Dr. Ben Carson, the neurosurgeon, the man with the “Gifted Hands”, once a ghetto kid in Detroit, MI, has now retired from Johns Hopkins and turned his attention to the internal problems of our nation. He is making a serious bid for the office of President of the United States. I don’t know if I will vote for him, for I frequently disagree with some of his political solutions, but I watch and admire him as the news media follows him. 

One thing I do know, while I sincerely respect a few others on the political spectrum, there is no other single individual on our presidential horizon whose personal integrity and Christian character I would trust more than Dr. Ben Carson. Issues will bring variety of opinion and differing views, but those are not always what is most important, for if you can trust an individual, you can generally live with the differences of opinion that happen quite naturally.

A little-known song writer took heart from Paul’s suggestion that “The Spirit Himself bears witness with our spirit that we are children of God” (Romans 8:16). Encouraged, that writer took pen in hand and began writing:
            Praise the Lord! My heart with His love is beaming,
                        I am a child of God;
            Heaven’s golden light over me is streaming,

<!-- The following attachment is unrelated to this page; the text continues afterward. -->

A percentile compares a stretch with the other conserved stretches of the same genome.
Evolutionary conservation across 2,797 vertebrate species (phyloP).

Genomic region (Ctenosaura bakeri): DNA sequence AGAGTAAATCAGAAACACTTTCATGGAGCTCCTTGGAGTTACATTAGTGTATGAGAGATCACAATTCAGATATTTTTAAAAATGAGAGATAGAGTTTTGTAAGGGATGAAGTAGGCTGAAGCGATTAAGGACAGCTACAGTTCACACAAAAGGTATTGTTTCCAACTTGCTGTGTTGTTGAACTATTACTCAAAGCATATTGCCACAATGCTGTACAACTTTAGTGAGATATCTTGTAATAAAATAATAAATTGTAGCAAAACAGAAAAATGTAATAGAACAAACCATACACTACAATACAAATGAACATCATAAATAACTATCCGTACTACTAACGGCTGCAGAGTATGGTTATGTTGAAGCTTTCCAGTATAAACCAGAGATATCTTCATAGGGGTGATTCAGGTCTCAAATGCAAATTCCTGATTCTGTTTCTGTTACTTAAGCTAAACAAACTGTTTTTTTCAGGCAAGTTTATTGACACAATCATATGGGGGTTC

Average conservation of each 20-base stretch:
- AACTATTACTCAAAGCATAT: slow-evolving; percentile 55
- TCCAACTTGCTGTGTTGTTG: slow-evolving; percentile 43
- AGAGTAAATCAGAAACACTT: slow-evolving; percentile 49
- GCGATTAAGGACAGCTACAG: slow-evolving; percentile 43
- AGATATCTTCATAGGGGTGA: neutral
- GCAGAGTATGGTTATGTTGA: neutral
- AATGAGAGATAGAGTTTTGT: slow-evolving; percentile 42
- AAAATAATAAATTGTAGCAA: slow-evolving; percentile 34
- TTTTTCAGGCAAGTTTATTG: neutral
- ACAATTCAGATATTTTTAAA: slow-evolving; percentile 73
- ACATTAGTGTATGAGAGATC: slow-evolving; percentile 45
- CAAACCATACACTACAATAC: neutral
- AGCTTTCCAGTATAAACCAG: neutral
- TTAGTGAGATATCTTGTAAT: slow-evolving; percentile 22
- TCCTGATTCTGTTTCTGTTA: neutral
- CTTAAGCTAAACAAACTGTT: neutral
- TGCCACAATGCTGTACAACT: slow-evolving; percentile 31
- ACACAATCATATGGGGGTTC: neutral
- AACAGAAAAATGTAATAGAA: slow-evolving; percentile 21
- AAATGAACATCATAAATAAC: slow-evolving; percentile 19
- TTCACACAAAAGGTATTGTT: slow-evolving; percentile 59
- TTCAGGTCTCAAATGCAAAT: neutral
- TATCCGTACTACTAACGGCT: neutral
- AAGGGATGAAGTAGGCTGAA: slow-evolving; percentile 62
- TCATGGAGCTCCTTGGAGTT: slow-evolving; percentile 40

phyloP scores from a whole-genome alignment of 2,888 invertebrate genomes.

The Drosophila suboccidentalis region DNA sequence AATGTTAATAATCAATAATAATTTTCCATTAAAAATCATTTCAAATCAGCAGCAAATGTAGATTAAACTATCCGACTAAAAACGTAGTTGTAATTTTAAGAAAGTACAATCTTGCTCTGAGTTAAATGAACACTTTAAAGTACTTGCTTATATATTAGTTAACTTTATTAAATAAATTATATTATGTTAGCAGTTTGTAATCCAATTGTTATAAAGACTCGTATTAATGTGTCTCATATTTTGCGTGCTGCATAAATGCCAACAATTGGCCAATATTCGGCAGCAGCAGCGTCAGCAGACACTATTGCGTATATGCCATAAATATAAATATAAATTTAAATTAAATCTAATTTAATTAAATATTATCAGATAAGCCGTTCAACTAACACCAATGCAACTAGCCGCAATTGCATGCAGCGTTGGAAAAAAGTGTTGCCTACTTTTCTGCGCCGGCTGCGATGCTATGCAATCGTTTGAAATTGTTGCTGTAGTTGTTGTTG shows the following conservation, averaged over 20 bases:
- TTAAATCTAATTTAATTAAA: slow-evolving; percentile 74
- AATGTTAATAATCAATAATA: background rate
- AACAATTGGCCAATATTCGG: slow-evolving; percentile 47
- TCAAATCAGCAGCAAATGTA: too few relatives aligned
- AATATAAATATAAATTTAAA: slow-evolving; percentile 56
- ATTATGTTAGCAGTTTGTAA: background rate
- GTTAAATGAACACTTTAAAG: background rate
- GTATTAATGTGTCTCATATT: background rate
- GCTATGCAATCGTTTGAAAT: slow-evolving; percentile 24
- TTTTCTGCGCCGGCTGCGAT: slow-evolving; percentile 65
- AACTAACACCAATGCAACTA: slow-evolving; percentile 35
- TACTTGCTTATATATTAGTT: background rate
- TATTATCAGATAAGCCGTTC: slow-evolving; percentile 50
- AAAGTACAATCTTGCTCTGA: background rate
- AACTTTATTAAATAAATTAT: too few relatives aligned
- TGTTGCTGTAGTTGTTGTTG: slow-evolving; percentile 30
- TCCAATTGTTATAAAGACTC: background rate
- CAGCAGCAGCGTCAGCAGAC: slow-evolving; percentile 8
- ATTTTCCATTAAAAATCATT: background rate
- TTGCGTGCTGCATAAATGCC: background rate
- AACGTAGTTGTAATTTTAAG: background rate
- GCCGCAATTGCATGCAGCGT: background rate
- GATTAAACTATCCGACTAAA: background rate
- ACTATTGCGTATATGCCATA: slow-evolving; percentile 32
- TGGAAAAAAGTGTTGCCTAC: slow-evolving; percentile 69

I am a child of God
            Let a holy life tell the gospel story,
                        I am a child of God;
            How He fills the soul with His grace and glory,
                        I am a child of God.
                                                            Barney E. Warren/A Child of God/Worship His Majesty/Gaither Music Co./1987/p. 557. 
Events like this do not happen to my wife every day but I have learned across several decades that she has a certain sensitivity (discernment, if you will) that makes experiences like this not common place, but not out of the ordinary either. It is not at all unusual for two Christians to be strangers in a crowd and find each other as fellow disciples of Jesus. There is a knitting of spirits!

How much better it would be if only our world could rediscover the rich love and rewarding respect that comes with sharing life with God as children of God. Perhaps then our world could find its way out of the deep morass of distrust, disrespect, and disillusionment, in which it finds itself. From Warner’s World, I am